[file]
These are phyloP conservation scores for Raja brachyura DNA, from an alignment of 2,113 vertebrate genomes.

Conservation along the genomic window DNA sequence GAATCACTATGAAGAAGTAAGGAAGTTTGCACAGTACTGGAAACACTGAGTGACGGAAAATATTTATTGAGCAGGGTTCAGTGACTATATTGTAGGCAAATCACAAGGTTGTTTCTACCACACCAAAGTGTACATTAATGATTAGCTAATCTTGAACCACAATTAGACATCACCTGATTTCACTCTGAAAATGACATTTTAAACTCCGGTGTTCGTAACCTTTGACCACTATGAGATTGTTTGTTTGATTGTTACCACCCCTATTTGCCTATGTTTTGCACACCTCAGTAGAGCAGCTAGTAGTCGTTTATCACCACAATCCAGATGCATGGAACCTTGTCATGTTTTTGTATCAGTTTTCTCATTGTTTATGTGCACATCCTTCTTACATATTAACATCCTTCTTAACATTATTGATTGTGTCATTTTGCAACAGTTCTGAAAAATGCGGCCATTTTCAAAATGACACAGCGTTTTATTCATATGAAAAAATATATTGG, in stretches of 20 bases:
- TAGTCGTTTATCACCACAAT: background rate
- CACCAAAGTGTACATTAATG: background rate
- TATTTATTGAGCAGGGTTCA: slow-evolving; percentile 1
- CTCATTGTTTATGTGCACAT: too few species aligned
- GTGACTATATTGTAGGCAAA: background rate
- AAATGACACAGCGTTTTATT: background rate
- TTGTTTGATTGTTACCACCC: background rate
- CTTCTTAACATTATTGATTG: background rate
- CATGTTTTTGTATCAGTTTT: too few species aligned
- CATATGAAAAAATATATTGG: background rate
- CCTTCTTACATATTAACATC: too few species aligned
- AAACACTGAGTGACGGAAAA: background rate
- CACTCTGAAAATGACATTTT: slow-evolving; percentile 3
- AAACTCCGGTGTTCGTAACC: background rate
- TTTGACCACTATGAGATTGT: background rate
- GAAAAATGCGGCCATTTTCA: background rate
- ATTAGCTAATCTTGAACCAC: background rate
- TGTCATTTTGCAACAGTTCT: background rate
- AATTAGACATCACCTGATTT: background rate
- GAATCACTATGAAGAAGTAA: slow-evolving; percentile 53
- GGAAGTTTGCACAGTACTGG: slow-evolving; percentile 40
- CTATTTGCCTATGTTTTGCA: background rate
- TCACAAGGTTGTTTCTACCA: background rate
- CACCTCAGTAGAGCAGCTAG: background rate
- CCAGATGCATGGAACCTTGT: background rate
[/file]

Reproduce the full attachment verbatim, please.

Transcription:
These are phyloP conservation scores for Raja brachyura DNA, from an alignment of 2,113 vertebrate genomes.

Conservation along the genomic window DNA sequence GAATCACTATGAAGAAGTAAGGAAGTTTGCACAGTACTGGAAACACTGAGTGACGGAAAATATTTATTGAGCAGGGTTCAGTGACTATATTGTAGGCAAATCACAAGGTTGTTTCTACCACACCAAAGTGTACATTAATGATTAGCTAATCTTGAACCACAATTAGACATCACCTGATTTCACTCTGAAAATGACATTTTAAACTCCGGTGTTCGTAACCTTTGACCACTATGAGATTGTTTGTTTGATTGTTACCACCCCTATTTGCCTATGTTTTGCACACCTCAGTAGAGCAGCTAGTAGTCGTTTATCACCACAATCCAGATGCATGGAACCTTGTCATGTTTTTGTATCAGTTTTCTCATTGTTTATGTGCACATCCTTCTTACATATTAACATCCTTCTTAACATTATTGATTGTGTCATTTTGCAACAGTTCTGAAAAATGCGGCCATTTTCAAAATGACACAGCGTTTTATTCATATGAAAAAATATATTGG, in stretches of 20 bases:
- TAGTCGTTTATCACCACAAT: background rate
- CACCAAAGTGTACATTAATG: background rate
- TATTTATTGAGCAGGGTTCA: slow-evolving; percentile 1
- CTCATTGTTTATGTGCACAT: too few species aligned
- GTGACTATATTGTAGGCAAA: background rate
- AAATGACACAGCGTTTTATT: background rate
- TTGTTTGATTGTTACCACCC: background rate
- CTTCTTAACATTATTGATTG: background rate
- CATGTTTTTGTATCAGTTTT: too few species aligned
- CATATGAAAAAATATATTGG: background rate
- CCTTCTTACATATTAACATC: too few species aligned
- AAACACTGAGTGACGGAAAA: background rate
- CACTCTGAAAATGACATTTT: slow-evolving; percentile 3
- AAACTCCGGTGTTCGTAACC: background rate
- TTTGACCACTATGAGATTGT: background rate
- GAAAAATGCGGCCATTTTCA: background rate
- ATTAGCTAATCTTGAACCAC: background rate
- TGTCATTTTGCAACAGTTCT: background rate
- AATTAGACATCACCTGATTT: background rate
- GAATCACTATGAAGAAGTAA: slow-evolving; percentile 53
- GGAAGTTTGCACAGTACTGG: slow-evolving; percentile 40
- CTATTTGCCTATGTTTTGCA: background rate
- TCACAAGGTTGTTTCTACCA: background rate
- CACCTCAGTAGAGCAGCTAG: background rate
- CCAGATGCATGGAACCTTGT: background rate